At Large  February 25, 2024  Rebecca Schiffman

Manhattan DA Seeks Return of Schiele Work from Art Institute of Chicago

Art Institute of Chicago

Egon Schiele, Russian War Prisoner, 1916 (Detail)

A drawing by Austrian Expressionist Egon Schiele is currently the subject of a battle between the Manhattan District Attorney’s office and the Art Institute of Chicago, where it currently lives. The DA’s office filed a motion on February 23, saying the museum disregarded evidence that the artwork in question, Russian War Prisoner, was looted by Nazis.

The work is just one of many works by Schiele that belonged to the Austrian cabaret artist and art collector, Fritz Grünbaum, whose collection was stolen by the Nazis in 1938 before he was murdered in 1941 in the Dachau concentration camp. 

For the past few years, Grünbaum’s heirs have been working to recover over eighty works from his collection that ended up on the market and into the collection of major museums. In 2018, a New York civil court ruled that Grünbaum had never sold or surrendered his works and they were stolen, making any descendant of Grünbaum the rightful owner.

Art Institute of Chicago

Egon Schiele, Russian War Prisoner, 1916

This past September, Manhattan D.A. Alvin L. Bragg worked with the family to get restitution for seven works that were sold by a Manhattan dealer to prominent museums. Because the works were sold in New York, the D.A. was given jurisdiction and was able to approach the museums and collectors who acquired the works, and explained that these works were stolen property. All seven collections gave their works without any further legal action.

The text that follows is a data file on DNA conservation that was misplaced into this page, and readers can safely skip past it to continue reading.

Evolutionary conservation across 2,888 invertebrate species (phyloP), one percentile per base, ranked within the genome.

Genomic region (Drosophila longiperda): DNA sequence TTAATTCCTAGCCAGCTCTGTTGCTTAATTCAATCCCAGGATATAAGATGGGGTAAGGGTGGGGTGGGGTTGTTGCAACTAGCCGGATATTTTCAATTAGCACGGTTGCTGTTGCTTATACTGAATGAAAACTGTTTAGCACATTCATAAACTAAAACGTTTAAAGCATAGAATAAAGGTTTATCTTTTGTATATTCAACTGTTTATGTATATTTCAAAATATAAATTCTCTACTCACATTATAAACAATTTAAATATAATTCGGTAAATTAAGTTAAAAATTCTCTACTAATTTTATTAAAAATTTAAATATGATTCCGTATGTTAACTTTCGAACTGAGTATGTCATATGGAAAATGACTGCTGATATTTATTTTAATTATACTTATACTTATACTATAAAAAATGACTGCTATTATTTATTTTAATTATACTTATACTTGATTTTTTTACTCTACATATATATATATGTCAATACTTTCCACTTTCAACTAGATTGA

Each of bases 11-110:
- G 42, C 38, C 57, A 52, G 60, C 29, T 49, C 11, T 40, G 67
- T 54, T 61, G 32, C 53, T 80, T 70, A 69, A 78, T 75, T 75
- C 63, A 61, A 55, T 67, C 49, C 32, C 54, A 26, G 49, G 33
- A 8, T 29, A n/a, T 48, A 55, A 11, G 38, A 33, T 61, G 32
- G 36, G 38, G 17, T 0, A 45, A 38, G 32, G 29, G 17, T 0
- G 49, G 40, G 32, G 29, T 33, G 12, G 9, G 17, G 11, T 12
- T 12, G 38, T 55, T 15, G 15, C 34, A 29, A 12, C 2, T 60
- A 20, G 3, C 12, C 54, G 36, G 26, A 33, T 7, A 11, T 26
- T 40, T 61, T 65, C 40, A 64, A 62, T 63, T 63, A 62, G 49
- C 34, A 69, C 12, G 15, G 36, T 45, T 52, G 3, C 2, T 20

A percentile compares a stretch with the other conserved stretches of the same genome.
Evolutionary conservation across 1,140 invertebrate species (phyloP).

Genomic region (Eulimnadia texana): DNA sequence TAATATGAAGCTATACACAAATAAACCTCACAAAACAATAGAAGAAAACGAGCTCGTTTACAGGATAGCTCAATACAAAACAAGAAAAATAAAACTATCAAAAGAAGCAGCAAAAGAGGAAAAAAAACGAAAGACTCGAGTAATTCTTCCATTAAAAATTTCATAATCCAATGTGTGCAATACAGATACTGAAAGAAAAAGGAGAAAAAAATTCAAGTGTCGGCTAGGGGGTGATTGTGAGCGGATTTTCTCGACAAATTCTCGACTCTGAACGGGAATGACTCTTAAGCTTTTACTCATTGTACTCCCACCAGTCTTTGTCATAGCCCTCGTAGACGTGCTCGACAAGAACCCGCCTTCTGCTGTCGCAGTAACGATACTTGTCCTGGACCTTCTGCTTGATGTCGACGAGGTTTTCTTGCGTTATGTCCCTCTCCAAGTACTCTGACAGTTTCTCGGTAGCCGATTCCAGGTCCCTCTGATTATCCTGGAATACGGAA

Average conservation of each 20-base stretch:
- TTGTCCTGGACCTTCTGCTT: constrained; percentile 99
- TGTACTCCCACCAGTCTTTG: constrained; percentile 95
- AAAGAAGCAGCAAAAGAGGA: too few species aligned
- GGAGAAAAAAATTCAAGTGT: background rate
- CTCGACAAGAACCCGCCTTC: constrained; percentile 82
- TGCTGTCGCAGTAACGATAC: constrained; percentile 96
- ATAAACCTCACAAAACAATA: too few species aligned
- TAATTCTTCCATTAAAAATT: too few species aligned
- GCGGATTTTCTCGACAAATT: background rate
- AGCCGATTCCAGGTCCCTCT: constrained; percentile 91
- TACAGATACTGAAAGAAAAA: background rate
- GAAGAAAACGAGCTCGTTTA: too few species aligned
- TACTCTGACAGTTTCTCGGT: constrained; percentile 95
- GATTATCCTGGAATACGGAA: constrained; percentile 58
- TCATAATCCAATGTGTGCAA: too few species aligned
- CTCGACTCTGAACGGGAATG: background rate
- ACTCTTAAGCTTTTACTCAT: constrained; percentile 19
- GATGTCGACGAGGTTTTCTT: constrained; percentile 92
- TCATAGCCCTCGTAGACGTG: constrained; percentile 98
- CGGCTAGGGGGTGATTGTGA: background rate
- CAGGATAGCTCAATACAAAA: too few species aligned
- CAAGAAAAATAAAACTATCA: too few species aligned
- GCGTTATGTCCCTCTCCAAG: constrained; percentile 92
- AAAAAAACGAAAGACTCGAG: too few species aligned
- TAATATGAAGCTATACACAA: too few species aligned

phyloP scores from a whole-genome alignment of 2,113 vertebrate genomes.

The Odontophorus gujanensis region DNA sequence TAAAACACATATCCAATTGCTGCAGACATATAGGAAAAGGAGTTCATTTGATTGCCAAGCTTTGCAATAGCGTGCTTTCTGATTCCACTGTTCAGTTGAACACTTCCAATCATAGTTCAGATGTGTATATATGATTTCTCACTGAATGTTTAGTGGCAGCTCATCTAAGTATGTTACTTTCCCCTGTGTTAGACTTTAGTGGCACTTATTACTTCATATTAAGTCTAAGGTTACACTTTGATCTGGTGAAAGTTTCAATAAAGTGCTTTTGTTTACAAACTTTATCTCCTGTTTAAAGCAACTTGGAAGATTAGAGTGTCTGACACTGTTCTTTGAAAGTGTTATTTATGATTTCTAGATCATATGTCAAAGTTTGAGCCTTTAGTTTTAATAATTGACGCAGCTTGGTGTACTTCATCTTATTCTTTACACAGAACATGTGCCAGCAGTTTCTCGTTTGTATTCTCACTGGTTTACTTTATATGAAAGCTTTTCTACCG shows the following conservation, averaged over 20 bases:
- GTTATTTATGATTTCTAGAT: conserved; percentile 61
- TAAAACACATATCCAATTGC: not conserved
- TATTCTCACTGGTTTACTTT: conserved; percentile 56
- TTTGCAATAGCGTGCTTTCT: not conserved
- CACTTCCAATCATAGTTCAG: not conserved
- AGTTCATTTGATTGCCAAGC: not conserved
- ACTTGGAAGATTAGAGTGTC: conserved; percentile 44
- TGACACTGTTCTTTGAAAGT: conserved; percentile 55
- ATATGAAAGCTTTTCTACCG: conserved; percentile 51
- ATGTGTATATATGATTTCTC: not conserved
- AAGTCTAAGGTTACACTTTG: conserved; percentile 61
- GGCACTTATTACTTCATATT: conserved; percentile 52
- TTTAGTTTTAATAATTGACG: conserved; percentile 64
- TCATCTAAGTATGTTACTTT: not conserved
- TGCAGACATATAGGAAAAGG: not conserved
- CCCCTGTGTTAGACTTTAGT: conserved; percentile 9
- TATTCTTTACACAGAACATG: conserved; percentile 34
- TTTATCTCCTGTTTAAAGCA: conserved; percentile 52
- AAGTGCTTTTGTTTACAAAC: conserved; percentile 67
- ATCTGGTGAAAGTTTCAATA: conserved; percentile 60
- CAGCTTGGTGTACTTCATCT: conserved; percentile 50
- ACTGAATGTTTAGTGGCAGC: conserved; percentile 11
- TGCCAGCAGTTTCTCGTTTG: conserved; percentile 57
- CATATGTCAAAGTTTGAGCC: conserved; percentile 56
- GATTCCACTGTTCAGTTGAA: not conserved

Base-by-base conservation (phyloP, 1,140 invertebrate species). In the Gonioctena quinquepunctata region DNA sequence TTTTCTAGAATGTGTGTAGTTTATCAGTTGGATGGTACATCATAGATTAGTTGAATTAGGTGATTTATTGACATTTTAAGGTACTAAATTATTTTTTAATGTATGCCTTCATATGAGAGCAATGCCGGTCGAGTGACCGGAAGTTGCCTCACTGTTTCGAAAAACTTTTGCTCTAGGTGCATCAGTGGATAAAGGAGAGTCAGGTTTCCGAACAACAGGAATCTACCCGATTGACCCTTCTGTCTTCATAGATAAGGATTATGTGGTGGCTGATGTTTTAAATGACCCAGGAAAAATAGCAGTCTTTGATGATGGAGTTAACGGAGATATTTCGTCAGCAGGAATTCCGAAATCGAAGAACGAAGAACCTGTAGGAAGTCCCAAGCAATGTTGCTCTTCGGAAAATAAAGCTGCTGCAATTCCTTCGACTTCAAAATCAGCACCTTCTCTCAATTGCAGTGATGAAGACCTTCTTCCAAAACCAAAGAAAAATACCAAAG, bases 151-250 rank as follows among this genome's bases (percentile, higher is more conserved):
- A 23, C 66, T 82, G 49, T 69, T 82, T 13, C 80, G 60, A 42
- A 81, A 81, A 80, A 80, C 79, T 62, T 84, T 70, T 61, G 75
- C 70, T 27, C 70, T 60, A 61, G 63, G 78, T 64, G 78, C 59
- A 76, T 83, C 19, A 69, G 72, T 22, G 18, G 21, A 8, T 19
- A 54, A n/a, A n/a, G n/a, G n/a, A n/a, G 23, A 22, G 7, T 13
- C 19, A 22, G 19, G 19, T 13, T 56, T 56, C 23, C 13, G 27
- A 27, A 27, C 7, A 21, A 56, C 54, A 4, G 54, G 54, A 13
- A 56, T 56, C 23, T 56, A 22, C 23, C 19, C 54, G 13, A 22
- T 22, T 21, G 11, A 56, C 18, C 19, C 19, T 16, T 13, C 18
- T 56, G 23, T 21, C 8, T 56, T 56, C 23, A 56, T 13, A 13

This time around, the Manhattan D.A. is seeking the return of the drawing, which was purchased by the Art Institute of Chicago in 1966. According to the New York Times, who gained access to the court papers filed by the D.A.’s office on February 23, the institute paid about $5,500 for the work and its current value is estimated to exceed $1.25 million. 

The New York prosecutors will seek to prove that this drawing came to the Institute by way of dealer Eberhard Kornfeld, who was known to doctor documents, according to Matthew Bogdanos, Assistant District Attorney in Manhattan, and chief of the DA's Antiquities Trafficking Unit.

The Art Institute, in a statement to the Times said that they “had good title to the work” and “would fight the district attorney’s attempt to seize it.” The statement continued, “We have done extensive research on the provenance history of this work and are confident in our lawful ownership of the piece.” Their firm stance is unprecedented in the restitution cases related to Grünbaum, with every other collector and institution returning their work without question including the Museum of Modern Art, the Morgan Library & Museum, the Santa Barbara Museum of Art, collector Ronald S. Lauder, and the estate of Serge Sabarsky.

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